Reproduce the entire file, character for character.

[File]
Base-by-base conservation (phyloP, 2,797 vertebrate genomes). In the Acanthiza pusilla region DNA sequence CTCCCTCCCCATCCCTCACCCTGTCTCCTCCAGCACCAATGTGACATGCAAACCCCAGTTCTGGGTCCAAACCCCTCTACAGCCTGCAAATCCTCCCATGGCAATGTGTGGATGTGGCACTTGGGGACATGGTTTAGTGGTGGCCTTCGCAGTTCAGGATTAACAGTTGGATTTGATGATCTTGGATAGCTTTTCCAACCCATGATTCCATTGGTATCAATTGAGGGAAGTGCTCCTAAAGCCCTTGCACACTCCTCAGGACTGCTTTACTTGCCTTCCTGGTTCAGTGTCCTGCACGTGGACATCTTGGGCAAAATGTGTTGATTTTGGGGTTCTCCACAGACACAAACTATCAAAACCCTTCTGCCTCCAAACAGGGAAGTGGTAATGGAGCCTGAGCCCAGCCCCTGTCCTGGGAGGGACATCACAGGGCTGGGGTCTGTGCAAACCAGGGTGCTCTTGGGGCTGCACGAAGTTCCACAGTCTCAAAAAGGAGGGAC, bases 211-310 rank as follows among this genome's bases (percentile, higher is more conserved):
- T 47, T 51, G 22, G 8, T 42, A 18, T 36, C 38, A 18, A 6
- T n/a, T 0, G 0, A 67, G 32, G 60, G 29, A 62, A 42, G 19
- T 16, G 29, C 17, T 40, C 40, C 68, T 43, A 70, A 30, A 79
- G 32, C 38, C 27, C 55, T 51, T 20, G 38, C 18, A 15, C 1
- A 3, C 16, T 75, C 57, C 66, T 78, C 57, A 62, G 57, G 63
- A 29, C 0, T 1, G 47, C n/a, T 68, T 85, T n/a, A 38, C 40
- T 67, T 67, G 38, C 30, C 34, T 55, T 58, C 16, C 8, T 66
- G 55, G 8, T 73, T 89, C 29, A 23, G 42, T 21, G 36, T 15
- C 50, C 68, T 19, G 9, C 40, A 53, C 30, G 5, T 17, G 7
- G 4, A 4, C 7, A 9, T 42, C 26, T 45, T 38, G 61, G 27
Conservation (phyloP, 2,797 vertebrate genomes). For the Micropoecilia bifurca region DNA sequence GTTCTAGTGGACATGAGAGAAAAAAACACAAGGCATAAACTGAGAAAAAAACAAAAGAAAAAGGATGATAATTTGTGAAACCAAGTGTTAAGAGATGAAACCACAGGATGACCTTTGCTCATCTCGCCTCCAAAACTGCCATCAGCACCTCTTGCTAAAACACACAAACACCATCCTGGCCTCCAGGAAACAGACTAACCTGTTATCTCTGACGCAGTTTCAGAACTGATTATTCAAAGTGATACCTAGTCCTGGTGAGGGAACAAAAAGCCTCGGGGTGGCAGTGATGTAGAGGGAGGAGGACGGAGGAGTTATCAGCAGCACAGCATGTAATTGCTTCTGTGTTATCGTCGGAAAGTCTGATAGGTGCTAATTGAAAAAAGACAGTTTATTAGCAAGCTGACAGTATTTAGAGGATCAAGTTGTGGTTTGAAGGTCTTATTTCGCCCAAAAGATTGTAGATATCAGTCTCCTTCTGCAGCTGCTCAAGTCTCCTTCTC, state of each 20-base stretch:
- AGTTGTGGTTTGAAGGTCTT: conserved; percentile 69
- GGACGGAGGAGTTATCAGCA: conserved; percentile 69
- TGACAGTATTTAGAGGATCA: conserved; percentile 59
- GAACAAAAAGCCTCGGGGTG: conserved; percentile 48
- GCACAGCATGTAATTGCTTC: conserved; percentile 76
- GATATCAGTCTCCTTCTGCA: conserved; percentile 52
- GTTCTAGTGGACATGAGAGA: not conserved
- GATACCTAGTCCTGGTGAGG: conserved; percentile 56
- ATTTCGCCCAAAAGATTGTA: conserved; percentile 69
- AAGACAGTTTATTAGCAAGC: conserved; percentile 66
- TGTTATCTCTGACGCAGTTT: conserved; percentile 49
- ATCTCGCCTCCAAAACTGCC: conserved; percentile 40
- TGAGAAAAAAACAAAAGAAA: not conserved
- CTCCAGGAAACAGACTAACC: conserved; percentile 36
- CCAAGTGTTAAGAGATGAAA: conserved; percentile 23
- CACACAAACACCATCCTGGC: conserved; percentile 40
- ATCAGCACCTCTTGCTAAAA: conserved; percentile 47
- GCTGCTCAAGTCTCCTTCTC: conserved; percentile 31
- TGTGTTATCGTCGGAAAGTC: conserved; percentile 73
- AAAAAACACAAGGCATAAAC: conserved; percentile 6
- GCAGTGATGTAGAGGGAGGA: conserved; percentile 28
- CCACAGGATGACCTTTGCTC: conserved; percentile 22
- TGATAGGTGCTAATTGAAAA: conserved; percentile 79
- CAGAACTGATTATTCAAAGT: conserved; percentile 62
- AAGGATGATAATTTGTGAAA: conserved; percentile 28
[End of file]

Base-by-base conservation (phyloP, 2,797 vertebrate genomes). In the Acanthiza pusilla region DNA sequence CTCCCTCCCCATCCCTCACCCTGTCTCCTCCAGCACCAATGTGACATGCAAACCCCAGTTCTGGGTCCAAACCCCTCTACAGCCTGCAAATCCTCCCATGGCAATGTGTGGATGTGGCACTTGGGGACATGGTTTAGTGGTGGCCTTCGCAGTTCAGGATTAACAGTTGGATTTGATGATCTTGGATAGCTTTTCCAACCCATGATTCCATTGGTATCAATTGAGGGAAGTGCTCCTAAAGCCCTTGCACACTCCTCAGGACTGCTTTACTTGCCTTCCTGGTTCAGTGTCCTGCACGTGGACATCTTGGGCAAAATGTGTTGATTTTGGGGTTCTCCACAGACACAAACTATCAAAACCCTTCTGCCTCCAAACAGGGAAGTGGTAATGGAGCCTGAGCCCAGCCCCTGTCCTGGGAGGGACATCACAGGGCTGGGGTCTGTGCAAACCAGGGTGCTCTTGGGGCTGCACGAAGTTCCACAGTCTCAAAAAGGAGGGAC, bases 211-310 rank as follows among this genome's bases (percentile, higher is more conserved):
- T 47, T 51, G 22, G 8, T 42, A 18, T 36, C 38, A 18, A 6
- T n/a, T 0, G 0, A 67, G 32, G 60, G 29, A 62, A 42, G 19
- T 16, G 29, C 17, T 40, C 40, C 68, T 43, A 70, A 30, A 79
- G 32, C 38, C 27, C 55, T 51, T 20, G 38, C 18, A 15, C 1
- A 3, C 16, T 75, C 57, C 66, T 78, C 57, A 62, G 57, G 63
- A 29, C 0, T 1, G 47, C n/a, T 68, T 85, T n/a, A 38, C 40
- T 67, T 67, G 38, C 30, C 34, T 55, T 58, C 16, C 8, T 66
- G 55, G 8, T 73, T 89, C 29, A 23, G 42, T 21, G 36, T 15
- C 50, C 68, T 19, G 9, C 40, A 53, C 30, G 5, T 17, G 7
- G 4, A 4, C 7, A 9, T 42, C 26, T 45, T 38, G 61, G 27
Conservation (phyloP, 2,797 vertebrate genomes). For the Micropoecilia bifurca region DNA sequence GTTCTAGTGGACATGAGAGAAAAAAACACAAGGCATAAACTGAGAAAAAAACAAAAGAAAAAGGATGATAATTTGTGAAACCAAGTGTTAAGAGATGAAACCACAGGATGACCTTTGCTCATCTCGCCTCCAAAACTGCCATCAGCACCTCTTGCTAAAACACACAAACACCATCCTGGCCTCCAGGAAACAGACTAACCTGTTATCTCTGACGCAGTTTCAGAACTGATTATTCAAAGTGATACCTAGTCCTGGTGAGGGAACAAAAAGCCTCGGGGTGGCAGTGATGTAGAGGGAGGAGGACGGAGGAGTTATCAGCAGCACAGCATGTAATTGCTTCTGTGTTATCGTCGGAAAGTCTGATAGGTGCTAATTGAAAAAAGACAGTTTATTAGCAAGCTGACAGTATTTAGAGGATCAAGTTGTGGTTTGAAGGTCTTATTTCGCCCAAAAGATTGTAGATATCAGTCTCCTTCTGCAGCTGCTCAAGTCTCCTTCTC, state of each 20-base stretch:
- AGTTGTGGTTTGAAGGTCTT: conserved; percentile 69
- GGACGGAGGAGTTATCAGCA: conserved; percentile 69
- TGACAGTATTTAGAGGATCA: conserved; percentile 59
- GAACAAAAAGCCTCGGGGTG: conserved; percentile 48
- GCACAGCATGTAATTGCTTC: conserved; percentile 76
- GATATCAGTCTCCTTCTGCA: conserved; percentile 52
- GTTCTAGTGGACATGAGAGA: not conserved
- GATACCTAGTCCTGGTGAGG: conserved; percentile 56
- ATTTCGCCCAAAAGATTGTA: conserved; percentile 69
- AAGACAGTTTATTAGCAAGC: conserved; percentile 66
- TGTTATCTCTGACGCAGTTT: conserved; percentile 49
- ATCTCGCCTCCAAAACTGCC: conserved; percentile 40
- TGAGAAAAAAACAAAAGAAA: not conserved
- CTCCAGGAAACAGACTAACC: conserved; percentile 36
- CCAAGTGTTAAGAGATGAAA: conserved; percentile 23
- CACACAAACACCATCCTGGC: conserved; percentile 40
- ATCAGCACCTCTTGCTAAAA: conserved; percentile 47
- GCTGCTCAAGTCTCCTTCTC: conserved; percentile 31
- TGTGTTATCGTCGGAAAGTC: conserved; percentile 73
- AAAAAACACAAGGCATAAAC: conserved; percentile 6
- GCAGTGATGTAGAGGGAGGA: conserved; percentile 28
- CCACAGGATGACCTTTGCTC: conserved; percentile 22
- TGATAGGTGCTAATTGAAAA: conserved; percentile 79
- CAGAACTGATTATTCAAAGT: conserved; percentile 62
- AAGGATGATAATTTGTGAAA: conserved; percentile 28